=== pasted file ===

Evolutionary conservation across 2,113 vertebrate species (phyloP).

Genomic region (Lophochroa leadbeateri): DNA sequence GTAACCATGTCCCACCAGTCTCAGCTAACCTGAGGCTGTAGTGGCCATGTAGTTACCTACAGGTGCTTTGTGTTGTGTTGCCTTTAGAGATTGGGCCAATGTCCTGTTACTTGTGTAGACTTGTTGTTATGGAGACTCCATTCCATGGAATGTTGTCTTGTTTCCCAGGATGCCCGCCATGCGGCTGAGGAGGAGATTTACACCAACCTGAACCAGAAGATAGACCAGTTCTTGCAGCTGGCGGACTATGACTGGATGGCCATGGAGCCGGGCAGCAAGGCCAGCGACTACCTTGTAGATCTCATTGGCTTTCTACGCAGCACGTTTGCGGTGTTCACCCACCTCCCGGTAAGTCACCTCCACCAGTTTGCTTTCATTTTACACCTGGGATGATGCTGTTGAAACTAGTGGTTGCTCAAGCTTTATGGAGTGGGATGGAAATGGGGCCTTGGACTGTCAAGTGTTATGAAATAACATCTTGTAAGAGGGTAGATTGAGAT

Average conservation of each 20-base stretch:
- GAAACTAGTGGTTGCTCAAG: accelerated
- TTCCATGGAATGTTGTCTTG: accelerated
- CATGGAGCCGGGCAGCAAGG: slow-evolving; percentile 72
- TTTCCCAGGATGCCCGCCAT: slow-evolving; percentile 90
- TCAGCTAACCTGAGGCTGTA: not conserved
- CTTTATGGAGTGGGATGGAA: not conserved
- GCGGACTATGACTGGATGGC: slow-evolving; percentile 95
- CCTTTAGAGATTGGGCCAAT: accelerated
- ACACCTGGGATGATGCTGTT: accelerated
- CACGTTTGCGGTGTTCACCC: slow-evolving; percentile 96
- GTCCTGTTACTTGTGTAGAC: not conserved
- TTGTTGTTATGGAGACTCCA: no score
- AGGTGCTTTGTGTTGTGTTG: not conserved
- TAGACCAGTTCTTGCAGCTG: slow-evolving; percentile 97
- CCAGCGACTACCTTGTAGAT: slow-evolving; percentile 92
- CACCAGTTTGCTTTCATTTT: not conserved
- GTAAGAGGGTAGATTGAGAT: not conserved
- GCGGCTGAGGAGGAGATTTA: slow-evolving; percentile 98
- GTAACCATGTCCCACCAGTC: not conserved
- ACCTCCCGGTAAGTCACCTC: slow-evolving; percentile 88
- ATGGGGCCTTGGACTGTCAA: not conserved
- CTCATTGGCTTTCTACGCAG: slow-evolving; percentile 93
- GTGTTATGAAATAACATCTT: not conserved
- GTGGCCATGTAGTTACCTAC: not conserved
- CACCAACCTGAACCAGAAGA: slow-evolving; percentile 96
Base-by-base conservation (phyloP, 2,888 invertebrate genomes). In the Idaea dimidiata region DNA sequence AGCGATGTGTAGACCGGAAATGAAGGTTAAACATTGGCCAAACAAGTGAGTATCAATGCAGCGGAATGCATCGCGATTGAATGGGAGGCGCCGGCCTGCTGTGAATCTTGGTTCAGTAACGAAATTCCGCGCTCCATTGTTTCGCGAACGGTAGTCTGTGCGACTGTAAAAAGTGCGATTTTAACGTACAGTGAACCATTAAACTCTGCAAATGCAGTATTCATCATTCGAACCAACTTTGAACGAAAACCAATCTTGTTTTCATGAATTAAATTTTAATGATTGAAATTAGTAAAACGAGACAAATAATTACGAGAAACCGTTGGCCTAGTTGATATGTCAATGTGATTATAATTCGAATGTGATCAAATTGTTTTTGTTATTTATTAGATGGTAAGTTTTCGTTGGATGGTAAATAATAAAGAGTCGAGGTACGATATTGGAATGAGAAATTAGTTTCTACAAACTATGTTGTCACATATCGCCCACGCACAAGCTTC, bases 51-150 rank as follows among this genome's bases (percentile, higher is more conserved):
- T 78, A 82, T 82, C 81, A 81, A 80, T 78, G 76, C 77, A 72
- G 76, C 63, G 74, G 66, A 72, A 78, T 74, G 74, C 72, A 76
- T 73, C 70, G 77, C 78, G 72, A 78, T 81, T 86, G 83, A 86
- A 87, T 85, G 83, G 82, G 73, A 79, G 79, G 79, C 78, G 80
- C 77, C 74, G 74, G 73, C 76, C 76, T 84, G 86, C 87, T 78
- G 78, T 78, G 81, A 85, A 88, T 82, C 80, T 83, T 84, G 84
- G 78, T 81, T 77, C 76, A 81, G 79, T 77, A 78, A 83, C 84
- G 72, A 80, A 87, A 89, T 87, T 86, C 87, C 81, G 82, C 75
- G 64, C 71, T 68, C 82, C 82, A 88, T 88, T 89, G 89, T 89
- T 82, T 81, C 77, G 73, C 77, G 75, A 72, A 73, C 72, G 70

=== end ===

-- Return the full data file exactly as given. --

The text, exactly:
Evolutionary conservation across 2,113 vertebrate species (phyloP).

Genomic region (Lophochroa leadbeateri): DNA sequence GTAACCATGTCCCACCAGTCTCAGCTAACCTGAGGCTGTAGTGGCCATGTAGTTACCTACAGGTGCTTTGTGTTGTGTTGCCTTTAGAGATTGGGCCAATGTCCTGTTACTTGTGTAGACTTGTTGTTATGGAGACTCCATTCCATGGAATGTTGTCTTGTTTCCCAGGATGCCCGCCATGCGGCTGAGGAGGAGATTTACACCAACCTGAACCAGAAGATAGACCAGTTCTTGCAGCTGGCGGACTATGACTGGATGGCCATGGAGCCGGGCAGCAAGGCCAGCGACTACCTTGTAGATCTCATTGGCTTTCTACGCAGCACGTTTGCGGTGTTCACCCACCTCCCGGTAAGTCACCTCCACCAGTTTGCTTTCATTTTACACCTGGGATGATGCTGTTGAAACTAGTGGTTGCTCAAGCTTTATGGAGTGGGATGGAAATGGGGCCTTGGACTGTCAAGTGTTATGAAATAACATCTTGTAAGAGGGTAGATTGAGAT

Average conservation of each 20-base stretch:
- GAAACTAGTGGTTGCTCAAG: accelerated
- TTCCATGGAATGTTGTCTTG: accelerated
- CATGGAGCCGGGCAGCAAGG: slow-evolving; percentile 72
- TTTCCCAGGATGCCCGCCAT: slow-evolving; percentile 90
- TCAGCTAACCTGAGGCTGTA: not conserved
- CTTTATGGAGTGGGATGGAA: not conserved
- GCGGACTATGACTGGATGGC: slow-evolving; percentile 95
- CCTTTAGAGATTGGGCCAAT: accelerated
- ACACCTGGGATGATGCTGTT: accelerated
- CACGTTTGCGGTGTTCACCC: slow-evolving; percentile 96
- GTCCTGTTACTTGTGTAGAC: not conserved
- TTGTTGTTATGGAGACTCCA: no score
- AGGTGCTTTGTGTTGTGTTG: not conserved
- TAGACCAGTTCTTGCAGCTG: slow-evolving; percentile 97
- CCAGCGACTACCTTGTAGAT: slow-evolving; percentile 92
- CACCAGTTTGCTTTCATTTT: not conserved
- GTAAGAGGGTAGATTGAGAT: not conserved
- GCGGCTGAGGAGGAGATTTA: slow-evolving; percentile 98
- GTAACCATGTCCCACCAGTC: not conserved
- ACCTCCCGGTAAGTCACCTC: slow-evolving; percentile 88
- ATGGGGCCTTGGACTGTCAA: not conserved
- CTCATTGGCTTTCTACGCAG: slow-evolving; percentile 93
- GTGTTATGAAATAACATCTT: not conserved
- GTGGCCATGTAGTTACCTAC: not conserved
- CACCAACCTGAACCAGAAGA: slow-evolving; percentile 96
Base-by-base conservation (phyloP, 2,888 invertebrate genomes). In the Idaea dimidiata region DNA sequence AGCGATGTGTAGACCGGAAATGAAGGTTAAACATTGGCCAAACAAGTGAGTATCAATGCAGCGGAATGCATCGCGATTGAATGGGAGGCGCCGGCCTGCTGTGAATCTTGGTTCAGTAACGAAATTCCGCGCTCCATTGTTTCGCGAACGGTAGTCTGTGCGACTGTAAAAAGTGCGATTTTAACGTACAGTGAACCATTAAACTCTGCAAATGCAGTATTCATCATTCGAACCAACTTTGAACGAAAACCAATCTTGTTTTCATGAATTAAATTTTAATGATTGAAATTAGTAAAACGAGACAAATAATTACGAGAAACCGTTGGCCTAGTTGATATGTCAATGTGATTATAATTCGAATGTGATCAAATTGTTTTTGTTATTTATTAGATGGTAAGTTTTCGTTGGATGGTAAATAATAAAGAGTCGAGGTACGATATTGGAATGAGAAATTAGTTTCTACAAACTATGTTGTCACATATCGCCCACGCACAAGCTTC, bases 51-150 rank as follows among this genome's bases (percentile, higher is more conserved):
- T 78, A 82, T 82, C 81, A 81, A 80, T 78, G 76, C 77, A 72
- G 76, C 63, G 74, G 66, A 72, A 78, T 74, G 74, C 72, A 76
- T 73, C 70, G 77, C 78, G 72, A 78, T 81, T 86, G 83, A 86
- A 87, T 85, G 83, G 82, G 73, A 79, G 79, G 79, C 78, G 80
- C 77, C 74, G 74, G 73, C 76, C 76, T 84, G 86, C 87, T 78
- G 78, T 78, G 81, A 85, A 88, T 82, C 80, T 83, T 84, G 84
- G 78, T 81, T 77, C 76, A 81, G 79, T 77, A 78, A 83, C 84
- G 72, A 80, A 87, A 89, T 87, T 86, C 87, C 81, G 82, C 75
- G 64, C 71, T 68, C 82, C 82, A 88, T 88, T 89, G 89, T 89
- T 82, T 81, C 77, G 73, C 77, G 75, A 72, A 73, C 72, G 70